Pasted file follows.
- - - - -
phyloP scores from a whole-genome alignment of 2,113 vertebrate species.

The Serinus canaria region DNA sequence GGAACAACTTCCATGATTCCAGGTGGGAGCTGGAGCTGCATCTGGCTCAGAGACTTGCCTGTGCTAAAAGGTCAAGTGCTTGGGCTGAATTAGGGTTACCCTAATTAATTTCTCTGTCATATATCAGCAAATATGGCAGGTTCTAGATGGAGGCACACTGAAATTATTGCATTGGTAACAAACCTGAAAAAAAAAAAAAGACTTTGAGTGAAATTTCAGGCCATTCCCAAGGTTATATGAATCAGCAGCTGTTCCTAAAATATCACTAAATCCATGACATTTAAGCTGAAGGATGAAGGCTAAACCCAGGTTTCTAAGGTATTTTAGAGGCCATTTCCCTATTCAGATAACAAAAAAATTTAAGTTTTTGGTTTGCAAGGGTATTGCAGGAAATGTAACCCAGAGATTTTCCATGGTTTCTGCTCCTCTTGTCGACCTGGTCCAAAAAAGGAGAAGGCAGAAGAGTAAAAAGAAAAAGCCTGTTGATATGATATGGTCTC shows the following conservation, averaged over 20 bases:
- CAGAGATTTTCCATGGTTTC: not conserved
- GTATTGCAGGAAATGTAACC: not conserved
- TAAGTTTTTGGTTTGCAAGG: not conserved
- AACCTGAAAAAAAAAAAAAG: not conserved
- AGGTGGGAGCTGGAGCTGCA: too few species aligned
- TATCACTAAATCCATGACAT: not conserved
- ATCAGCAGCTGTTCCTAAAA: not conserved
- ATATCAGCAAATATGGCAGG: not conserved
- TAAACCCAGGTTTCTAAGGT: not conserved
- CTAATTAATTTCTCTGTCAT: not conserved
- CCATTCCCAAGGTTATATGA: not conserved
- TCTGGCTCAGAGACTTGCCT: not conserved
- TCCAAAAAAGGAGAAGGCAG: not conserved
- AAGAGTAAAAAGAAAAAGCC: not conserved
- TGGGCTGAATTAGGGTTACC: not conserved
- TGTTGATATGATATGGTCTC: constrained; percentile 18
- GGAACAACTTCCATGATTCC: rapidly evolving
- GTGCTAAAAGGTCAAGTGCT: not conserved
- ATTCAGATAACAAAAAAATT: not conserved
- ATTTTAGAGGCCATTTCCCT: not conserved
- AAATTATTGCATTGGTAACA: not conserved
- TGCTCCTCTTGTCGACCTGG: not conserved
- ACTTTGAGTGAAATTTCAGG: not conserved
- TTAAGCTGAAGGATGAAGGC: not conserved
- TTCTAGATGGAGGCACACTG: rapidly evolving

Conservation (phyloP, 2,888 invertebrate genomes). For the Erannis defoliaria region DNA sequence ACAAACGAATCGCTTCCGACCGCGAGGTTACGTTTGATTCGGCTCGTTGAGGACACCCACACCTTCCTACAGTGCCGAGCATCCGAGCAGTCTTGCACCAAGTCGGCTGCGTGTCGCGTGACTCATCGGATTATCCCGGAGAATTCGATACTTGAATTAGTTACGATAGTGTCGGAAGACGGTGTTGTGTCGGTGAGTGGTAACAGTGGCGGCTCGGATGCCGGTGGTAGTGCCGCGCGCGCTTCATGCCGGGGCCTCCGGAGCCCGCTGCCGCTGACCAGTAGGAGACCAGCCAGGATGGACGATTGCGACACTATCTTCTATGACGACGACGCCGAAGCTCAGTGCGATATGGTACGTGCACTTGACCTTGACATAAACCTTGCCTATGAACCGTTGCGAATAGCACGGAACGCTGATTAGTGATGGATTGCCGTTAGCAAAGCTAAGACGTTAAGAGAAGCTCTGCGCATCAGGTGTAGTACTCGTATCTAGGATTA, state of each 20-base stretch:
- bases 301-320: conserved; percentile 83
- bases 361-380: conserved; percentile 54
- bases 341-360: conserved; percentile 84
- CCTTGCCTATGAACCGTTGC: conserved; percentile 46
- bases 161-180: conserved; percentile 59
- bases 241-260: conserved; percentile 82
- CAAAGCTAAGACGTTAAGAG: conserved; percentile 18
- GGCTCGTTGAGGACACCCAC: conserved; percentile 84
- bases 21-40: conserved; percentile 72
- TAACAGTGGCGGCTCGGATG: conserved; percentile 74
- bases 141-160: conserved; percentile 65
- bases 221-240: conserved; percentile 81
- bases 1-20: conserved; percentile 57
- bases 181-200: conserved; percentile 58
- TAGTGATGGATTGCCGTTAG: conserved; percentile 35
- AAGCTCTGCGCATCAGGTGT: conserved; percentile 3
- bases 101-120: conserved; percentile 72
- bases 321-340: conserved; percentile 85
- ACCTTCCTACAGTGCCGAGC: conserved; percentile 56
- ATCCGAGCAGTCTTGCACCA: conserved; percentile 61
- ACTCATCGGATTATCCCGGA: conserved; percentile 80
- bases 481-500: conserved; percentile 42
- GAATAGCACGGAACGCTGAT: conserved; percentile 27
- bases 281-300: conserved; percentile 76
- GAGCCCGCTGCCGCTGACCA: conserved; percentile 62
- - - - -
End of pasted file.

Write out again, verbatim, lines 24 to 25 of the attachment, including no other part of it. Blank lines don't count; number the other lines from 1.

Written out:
- TGCTCCTCTTGTCGACCTGG: not conserved
- ACTTTGAGTGAAATTTCAGG: not conserved